Published online by Cambridge University Press: 26 April 2019
The quest for judicial independence has long obsessed public law academics, judges and political theorists. The historical struggles to establish independent judiciaries, its prominent espousal in constitutional arrangements and its centrality to judicial functioning have made such obsession inevitable. As a result, whether a particular judicial system in a country is independent or not is often the sole lens through which existing constitutional arrangements as they affect the judiciary are analysed. This ‘one-dimensional holism’, though understandable, is limiting. Especially when used to analyse or shape the structuring and functioning of courts, it is closed to the other factors that are responsible for ‘an effective judiciary’. We most certainly want the judiciary to be independent, but we also want the judiciary to be competent, impartial and sufficiently powerful to check government and possess a range of other virtues.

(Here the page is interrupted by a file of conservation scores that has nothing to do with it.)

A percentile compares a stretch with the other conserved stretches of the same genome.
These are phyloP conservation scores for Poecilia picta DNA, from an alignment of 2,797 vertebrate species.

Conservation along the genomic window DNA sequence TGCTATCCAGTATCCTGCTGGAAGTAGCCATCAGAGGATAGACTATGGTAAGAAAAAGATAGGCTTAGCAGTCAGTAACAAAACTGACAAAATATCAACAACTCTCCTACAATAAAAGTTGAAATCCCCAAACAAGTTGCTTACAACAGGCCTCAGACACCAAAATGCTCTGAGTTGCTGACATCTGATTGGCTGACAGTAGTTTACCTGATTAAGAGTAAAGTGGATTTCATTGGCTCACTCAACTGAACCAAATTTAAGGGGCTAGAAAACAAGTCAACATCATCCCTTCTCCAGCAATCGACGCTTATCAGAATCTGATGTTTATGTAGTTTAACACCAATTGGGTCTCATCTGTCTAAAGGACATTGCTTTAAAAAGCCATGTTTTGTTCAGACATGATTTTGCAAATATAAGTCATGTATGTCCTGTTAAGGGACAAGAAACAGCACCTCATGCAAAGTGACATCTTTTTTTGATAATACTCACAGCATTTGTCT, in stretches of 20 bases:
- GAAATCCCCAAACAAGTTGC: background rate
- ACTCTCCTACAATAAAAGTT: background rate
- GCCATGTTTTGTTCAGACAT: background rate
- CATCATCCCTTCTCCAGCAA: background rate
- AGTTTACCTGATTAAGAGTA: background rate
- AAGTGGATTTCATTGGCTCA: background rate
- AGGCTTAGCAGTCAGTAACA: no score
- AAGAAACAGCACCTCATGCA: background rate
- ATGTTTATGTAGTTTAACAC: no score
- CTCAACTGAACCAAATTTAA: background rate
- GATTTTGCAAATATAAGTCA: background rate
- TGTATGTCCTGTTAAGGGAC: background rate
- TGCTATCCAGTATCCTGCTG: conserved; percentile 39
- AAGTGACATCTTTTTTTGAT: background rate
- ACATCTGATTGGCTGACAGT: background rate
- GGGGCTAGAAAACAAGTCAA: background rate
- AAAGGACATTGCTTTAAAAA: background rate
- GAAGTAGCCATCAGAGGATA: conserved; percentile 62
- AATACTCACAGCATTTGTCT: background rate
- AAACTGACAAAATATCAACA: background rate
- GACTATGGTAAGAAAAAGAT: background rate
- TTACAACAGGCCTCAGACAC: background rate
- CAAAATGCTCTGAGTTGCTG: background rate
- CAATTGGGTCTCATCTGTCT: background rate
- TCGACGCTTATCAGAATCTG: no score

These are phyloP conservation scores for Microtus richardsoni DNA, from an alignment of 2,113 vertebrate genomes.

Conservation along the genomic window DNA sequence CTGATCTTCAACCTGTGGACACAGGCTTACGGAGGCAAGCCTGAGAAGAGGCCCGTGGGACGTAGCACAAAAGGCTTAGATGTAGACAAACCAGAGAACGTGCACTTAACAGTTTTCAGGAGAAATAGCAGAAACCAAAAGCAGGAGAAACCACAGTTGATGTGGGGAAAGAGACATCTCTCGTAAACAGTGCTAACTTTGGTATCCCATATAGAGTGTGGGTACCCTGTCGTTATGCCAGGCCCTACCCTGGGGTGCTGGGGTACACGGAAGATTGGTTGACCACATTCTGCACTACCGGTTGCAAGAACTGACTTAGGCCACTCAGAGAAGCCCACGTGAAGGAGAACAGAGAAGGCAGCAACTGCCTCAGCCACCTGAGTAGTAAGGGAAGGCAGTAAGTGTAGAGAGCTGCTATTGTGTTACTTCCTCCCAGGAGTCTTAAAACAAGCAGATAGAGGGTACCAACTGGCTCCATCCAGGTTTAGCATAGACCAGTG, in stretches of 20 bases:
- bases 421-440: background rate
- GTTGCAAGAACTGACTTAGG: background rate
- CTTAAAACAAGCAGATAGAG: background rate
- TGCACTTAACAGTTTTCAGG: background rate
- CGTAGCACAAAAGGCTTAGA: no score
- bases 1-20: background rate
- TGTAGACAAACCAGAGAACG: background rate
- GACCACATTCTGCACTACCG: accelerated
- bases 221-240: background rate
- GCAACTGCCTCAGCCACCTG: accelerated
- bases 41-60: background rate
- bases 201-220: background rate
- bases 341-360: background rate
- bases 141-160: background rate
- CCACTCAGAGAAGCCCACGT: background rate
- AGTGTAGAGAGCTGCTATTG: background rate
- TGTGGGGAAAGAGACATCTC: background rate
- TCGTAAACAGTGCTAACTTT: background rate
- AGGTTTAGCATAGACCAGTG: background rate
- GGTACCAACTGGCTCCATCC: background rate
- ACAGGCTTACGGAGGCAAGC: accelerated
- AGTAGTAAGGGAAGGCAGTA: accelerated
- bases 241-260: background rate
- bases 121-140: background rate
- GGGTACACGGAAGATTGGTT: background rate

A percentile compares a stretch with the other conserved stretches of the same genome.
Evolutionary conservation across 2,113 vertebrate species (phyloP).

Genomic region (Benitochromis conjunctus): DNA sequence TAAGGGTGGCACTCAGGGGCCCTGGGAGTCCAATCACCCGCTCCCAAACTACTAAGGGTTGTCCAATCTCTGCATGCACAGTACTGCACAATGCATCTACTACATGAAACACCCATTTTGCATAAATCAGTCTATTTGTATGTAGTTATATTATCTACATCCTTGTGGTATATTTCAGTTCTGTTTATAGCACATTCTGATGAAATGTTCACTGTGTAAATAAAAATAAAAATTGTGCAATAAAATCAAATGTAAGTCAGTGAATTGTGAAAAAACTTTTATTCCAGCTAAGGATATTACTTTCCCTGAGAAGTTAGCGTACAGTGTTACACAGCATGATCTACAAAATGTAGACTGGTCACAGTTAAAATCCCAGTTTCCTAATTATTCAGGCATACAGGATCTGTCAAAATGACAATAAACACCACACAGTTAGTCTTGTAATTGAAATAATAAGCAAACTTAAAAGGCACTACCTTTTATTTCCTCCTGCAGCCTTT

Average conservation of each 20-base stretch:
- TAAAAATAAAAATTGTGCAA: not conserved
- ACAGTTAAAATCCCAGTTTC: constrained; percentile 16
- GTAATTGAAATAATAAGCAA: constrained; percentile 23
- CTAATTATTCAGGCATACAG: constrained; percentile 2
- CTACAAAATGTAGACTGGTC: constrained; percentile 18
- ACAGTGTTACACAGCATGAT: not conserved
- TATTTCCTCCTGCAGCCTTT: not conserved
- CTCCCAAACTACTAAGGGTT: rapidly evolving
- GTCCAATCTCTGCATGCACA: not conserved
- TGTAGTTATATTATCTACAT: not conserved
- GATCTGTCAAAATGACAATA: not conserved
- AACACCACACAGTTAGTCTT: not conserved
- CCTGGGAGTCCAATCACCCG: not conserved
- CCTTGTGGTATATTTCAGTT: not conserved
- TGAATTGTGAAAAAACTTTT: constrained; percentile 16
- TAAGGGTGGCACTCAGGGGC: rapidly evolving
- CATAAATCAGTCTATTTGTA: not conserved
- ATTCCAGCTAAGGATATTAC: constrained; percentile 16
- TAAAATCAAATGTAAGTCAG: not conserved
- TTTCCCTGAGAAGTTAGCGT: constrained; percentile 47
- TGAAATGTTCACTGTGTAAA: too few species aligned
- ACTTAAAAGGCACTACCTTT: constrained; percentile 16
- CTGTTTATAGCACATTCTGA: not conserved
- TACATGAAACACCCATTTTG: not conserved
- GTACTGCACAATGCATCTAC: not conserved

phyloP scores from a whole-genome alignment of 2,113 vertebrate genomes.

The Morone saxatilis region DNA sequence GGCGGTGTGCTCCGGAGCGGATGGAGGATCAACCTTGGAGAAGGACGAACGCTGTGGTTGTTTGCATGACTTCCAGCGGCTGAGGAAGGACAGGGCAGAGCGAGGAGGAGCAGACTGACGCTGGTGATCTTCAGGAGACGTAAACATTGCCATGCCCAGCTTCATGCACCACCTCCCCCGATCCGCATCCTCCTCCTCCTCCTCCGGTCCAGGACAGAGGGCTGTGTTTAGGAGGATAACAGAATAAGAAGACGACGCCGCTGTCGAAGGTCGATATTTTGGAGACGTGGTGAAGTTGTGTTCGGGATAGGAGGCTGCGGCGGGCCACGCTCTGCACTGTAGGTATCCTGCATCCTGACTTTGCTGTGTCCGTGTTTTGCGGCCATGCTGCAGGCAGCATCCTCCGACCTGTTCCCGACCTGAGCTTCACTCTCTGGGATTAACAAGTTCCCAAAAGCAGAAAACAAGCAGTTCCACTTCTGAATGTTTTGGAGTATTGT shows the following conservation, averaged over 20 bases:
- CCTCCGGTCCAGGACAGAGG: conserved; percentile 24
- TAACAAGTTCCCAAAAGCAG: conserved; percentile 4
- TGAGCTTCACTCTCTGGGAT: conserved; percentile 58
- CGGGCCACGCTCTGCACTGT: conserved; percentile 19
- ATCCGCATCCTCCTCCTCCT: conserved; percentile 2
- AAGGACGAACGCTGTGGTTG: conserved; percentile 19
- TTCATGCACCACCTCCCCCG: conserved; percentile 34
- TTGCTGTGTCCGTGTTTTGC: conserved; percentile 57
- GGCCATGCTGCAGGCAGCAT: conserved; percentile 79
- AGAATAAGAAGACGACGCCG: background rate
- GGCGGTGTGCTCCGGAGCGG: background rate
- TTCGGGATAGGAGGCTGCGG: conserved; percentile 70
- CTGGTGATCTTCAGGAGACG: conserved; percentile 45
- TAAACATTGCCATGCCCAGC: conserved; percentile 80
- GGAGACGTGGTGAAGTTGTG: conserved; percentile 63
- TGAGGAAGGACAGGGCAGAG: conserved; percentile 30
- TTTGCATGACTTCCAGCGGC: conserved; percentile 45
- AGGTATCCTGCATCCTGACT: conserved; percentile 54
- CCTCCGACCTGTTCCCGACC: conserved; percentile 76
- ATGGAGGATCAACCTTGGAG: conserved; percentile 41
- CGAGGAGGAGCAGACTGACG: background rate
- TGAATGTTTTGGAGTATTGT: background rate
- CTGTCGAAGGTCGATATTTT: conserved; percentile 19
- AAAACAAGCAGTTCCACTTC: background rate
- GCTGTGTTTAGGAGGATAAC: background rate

To briefly substantiate this argument—in Indian constitutional jurisprudence, the Supreme Court has focused solely on judicial independence amongst all normative values, when interpreting provisions relating to appointment of judges to the higher judiciary. The justification for such an interpretive exercise is traced to the intention of the drafters of the Constitution. However, if the intention of the drafters is carefully scrutinised, an alternative touchstone for interpretation can be found—preserving the institutional dignity and high status of the judiciary. This is what, one might argue, guided members of the Constituent Assembly to make the president the appointing authority and the chief justice of India a mandatory consultee for all appointments to the higher judiciary. At the same time, this is why, as a matter of fact, proposals for legislative ratification of proposed appointees were rejected, since it was felt that such voting would reduce the esteem in which the higher judiciary ought to be held. Prima facie, this argument seems plausible. But like the argument that views provisions on appointments and transfers solely from the perspective of judicial independence, it would be incorrect. This is because as Prakash and Smith point out ‘appealing to one among many competing commitments in a “holistic” way and then construing a provision to further that value is no way to respect the constitutional design’. Likewise, a carefully crafted constitution more often than not envisages balance between factors, trade-offs and compromises—to not look at the conspectus of relevant factors in a constitutional scheme is myopic.